Prayer rugs have been popular objects to adorn the homes and workplaces of many individuals and organizations, and they are still a popular item to buy at many religious-themed events. The popularity of prayer rugs, though, has risen sharply in recent years because the wearing of religion and prayer has become more mainstream in modern society. This increase in the popularity of prayer rugs is particularly interesting because they follow a time-honored tradition that is no longer seen as “mainstream.”
During much of history, it was against the law to display any kind of religious symbols or pictures on the body of your clothing. This meant that Muslim, Jewish, or Christian individuals had to choose between looking devoutly Muslim or Jewish or looking conspicuously Christian. They could not wear items that were critical of their religions as well. It was not uncommon, for instance, to see an Islamic prayer mat worn with business suits. Religious symbol display on clothing has only been acceptable since the middle part of the 20th century.
The first types of Islamic prayer rugs were made by highly respected Bedouin tribesmen who lived in the Mideast. These wool rugs were woven from mecca, which is a camel-like plant commonly found in the Middle East. The plant is very tough and can take the beating of the desert without losing its beauty.
Wool is not the only material available for prayer rugs. There are rugs that are made from jute and even batik, which is the hard artificial fiber that many of the Middle Easterners made into beautiful rugs. Some people believe that these kinds of textiles were introduced to the Mideast around the tenth century. Jute and batik are softer than mecca and can be dyed easily. These have become popular choices for Muslim, Jewish, and Christian worshipers.
The traditional designs for prayer rugs are those that show the face of the Buddha or Muhammad. Sometimes they are also shown in the form of the cross. They usually depict the religious beliefs of the people of the mosques. Worn in many traditional settings, mecca prayer rugs make a beautiful accessory to any home or even worn by women going to pray.
Islamic art has always been about symbolism. People have always been sensitive to portrayals of good verses of the Quran or the face of Allah. The religious text is translated literally, so the meaning should be apparent to all who see it. Many Muslim and Jewish prayer rugs feature religious designs like the Ka’ba (which is the temple built by Abraham) or Noah’s Ark, which is a Noah’s Ark used in the Old Testament.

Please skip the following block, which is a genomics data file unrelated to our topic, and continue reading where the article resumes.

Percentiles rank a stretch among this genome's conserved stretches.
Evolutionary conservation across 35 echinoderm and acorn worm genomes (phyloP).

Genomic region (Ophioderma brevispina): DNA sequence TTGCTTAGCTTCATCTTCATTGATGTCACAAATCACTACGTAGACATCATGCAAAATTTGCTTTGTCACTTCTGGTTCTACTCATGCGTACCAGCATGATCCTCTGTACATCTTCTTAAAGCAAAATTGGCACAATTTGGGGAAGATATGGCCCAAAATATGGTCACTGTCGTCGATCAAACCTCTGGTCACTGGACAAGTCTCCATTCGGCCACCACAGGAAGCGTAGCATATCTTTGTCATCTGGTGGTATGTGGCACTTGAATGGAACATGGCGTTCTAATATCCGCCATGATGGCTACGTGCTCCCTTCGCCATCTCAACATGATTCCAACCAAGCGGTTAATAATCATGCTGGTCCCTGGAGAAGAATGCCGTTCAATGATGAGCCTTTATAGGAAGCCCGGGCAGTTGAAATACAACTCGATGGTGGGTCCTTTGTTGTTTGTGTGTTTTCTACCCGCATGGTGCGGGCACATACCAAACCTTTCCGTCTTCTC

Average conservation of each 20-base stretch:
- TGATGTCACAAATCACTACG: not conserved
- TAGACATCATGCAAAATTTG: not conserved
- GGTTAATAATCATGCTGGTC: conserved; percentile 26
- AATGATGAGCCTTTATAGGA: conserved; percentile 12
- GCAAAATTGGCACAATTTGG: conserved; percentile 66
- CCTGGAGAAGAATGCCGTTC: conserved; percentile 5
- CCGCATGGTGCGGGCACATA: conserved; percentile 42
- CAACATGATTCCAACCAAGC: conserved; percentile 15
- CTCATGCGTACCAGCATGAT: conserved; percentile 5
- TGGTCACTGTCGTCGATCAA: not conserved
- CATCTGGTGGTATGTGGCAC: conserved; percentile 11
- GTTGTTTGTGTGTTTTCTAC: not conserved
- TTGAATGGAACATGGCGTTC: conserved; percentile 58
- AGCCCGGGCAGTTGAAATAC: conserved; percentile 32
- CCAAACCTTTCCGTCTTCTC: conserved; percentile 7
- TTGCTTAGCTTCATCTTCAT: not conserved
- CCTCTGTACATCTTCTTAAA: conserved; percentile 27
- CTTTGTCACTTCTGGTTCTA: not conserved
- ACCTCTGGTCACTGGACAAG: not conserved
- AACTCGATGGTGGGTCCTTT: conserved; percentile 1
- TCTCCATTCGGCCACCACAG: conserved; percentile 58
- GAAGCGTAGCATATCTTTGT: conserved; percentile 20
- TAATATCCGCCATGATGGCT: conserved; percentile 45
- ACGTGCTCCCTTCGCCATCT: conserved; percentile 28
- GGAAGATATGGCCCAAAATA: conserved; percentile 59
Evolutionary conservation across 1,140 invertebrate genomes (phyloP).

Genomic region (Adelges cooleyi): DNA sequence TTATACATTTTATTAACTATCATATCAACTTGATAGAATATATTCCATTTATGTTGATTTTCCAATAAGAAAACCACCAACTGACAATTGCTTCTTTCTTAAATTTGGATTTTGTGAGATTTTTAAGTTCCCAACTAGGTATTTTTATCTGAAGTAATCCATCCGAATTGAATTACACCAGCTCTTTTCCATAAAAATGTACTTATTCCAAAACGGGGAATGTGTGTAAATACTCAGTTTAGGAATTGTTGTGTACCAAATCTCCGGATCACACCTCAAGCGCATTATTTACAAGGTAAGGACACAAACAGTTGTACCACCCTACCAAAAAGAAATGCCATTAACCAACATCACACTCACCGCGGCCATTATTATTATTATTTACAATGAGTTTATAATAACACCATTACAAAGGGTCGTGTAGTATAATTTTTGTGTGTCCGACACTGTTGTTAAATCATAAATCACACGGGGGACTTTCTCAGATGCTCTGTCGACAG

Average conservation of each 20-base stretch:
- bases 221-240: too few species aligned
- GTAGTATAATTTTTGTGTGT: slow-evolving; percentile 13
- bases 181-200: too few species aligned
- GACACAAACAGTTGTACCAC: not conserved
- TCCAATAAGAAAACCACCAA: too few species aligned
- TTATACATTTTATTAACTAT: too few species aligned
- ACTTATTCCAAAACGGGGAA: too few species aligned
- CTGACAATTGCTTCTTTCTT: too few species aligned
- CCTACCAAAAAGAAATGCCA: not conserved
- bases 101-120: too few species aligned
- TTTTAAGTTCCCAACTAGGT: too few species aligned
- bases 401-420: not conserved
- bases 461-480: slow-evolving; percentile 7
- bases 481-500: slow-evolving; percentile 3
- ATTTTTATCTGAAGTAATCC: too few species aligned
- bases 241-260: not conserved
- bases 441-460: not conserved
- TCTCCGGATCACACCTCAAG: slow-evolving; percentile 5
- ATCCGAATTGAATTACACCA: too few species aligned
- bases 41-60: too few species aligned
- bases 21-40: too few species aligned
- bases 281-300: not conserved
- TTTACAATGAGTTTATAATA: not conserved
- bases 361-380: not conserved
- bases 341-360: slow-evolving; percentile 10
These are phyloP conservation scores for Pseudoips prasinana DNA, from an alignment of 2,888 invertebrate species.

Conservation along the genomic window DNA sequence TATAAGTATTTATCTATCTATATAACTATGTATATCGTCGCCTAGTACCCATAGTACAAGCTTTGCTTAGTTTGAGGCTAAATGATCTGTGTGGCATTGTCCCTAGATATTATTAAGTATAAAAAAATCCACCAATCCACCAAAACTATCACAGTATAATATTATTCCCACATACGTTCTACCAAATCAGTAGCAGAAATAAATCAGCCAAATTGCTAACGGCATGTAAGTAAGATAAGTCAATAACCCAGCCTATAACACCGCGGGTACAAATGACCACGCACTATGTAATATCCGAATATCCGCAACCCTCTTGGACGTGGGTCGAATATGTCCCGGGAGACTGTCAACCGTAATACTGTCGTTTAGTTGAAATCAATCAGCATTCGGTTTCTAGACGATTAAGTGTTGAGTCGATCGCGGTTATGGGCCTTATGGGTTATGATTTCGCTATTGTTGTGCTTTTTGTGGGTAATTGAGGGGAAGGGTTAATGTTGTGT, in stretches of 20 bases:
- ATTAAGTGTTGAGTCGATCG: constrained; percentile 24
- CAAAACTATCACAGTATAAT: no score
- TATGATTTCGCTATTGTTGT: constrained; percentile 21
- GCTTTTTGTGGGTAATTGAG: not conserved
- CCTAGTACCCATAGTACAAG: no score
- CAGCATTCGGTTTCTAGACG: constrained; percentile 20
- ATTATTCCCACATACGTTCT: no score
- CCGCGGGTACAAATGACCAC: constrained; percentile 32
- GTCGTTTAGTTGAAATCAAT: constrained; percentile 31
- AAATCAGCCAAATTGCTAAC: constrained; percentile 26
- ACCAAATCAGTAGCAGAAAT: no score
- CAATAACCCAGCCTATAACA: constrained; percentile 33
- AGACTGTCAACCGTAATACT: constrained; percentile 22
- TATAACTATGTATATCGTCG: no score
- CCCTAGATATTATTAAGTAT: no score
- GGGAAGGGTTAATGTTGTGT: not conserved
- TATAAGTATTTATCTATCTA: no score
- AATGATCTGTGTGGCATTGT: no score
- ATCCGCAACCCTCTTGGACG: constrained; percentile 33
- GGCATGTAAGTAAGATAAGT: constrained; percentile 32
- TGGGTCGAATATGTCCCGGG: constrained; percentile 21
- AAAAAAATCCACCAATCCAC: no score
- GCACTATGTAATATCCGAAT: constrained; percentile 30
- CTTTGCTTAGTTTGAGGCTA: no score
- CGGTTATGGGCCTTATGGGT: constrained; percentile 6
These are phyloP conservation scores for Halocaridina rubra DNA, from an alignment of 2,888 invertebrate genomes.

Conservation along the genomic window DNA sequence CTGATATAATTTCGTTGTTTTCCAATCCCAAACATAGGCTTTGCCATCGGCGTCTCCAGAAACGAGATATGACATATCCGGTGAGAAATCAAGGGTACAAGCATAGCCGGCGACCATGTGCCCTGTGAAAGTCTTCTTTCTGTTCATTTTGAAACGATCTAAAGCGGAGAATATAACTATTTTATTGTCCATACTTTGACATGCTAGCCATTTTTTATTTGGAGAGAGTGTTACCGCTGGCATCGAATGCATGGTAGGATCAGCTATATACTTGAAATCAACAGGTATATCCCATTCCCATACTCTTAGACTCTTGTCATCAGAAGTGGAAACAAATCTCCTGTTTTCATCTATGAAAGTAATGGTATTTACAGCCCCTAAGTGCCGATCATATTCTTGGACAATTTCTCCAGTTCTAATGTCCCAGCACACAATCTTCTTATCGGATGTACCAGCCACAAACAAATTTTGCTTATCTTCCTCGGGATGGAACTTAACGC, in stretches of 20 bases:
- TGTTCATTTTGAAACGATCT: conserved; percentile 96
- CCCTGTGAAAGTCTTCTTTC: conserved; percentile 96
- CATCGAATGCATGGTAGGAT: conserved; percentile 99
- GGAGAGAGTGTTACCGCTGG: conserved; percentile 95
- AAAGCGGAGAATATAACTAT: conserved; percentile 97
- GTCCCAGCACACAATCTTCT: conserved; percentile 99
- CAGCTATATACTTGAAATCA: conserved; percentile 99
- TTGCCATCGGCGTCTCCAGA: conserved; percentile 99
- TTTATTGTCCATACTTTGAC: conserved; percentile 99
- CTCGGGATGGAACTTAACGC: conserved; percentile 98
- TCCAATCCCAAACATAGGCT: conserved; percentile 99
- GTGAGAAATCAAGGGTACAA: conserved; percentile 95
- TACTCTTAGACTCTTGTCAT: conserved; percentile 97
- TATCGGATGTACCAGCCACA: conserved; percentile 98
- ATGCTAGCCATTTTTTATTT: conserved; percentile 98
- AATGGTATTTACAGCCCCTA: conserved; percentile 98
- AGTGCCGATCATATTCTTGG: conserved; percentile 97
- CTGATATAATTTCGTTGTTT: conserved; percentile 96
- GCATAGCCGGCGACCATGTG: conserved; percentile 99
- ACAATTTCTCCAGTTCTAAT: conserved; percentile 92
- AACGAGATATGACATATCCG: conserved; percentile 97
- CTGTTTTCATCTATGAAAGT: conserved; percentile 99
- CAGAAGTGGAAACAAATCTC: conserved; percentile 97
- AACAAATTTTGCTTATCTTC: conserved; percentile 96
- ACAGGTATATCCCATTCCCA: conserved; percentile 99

Some modern mosques also have carpets hanging from their prayer rugs. Oftentimes these carpets are a depiction of Allah, the prophet, or other religious figures. Prayer mats are used by Muslims and Jews alike when they are in prayer or doing other forms of worship. The prayer mats are a must-have accessory in most mosques around the world.
Carpets with pictures of holy figures are common in many Mosques. In addition to carpets, prayer rugs are also commonly used as a backdrop. When not in use, a prayer rug can be displayed on the wall or within an album. The styles and designs are timeless and many Muslims and Jews will keep their prayer rugs for years to come.
Modern-day prayer rugs are no longer just used as a backdrop in a mosque. They have grown in popularity in every Muslim community and are now used as decorative pieces. Many times prayer rugs are displayed on furniture or in museums. There are even custom rugs available for weddings and other special occasions.
When picking out a blue prayer mat, there are a few things to consider. The size of the rug is one thing to consider, but how the fabric is cut and how thick it is also playing a big role in how comfortable the wearer is. The thickness will vary depending on the material being used as well as the shape of the rug and the one end that are hooked to it.
The most common prayer rugs are flat or rectangular in shape. In addition, there are some round prayer rugs that are very common as well. The squarer version of a prayer rug is usually preferred by Muslims because it allows them to kneel closer to the ground. This allows the worshiper to feel closer to God and to focus on praying.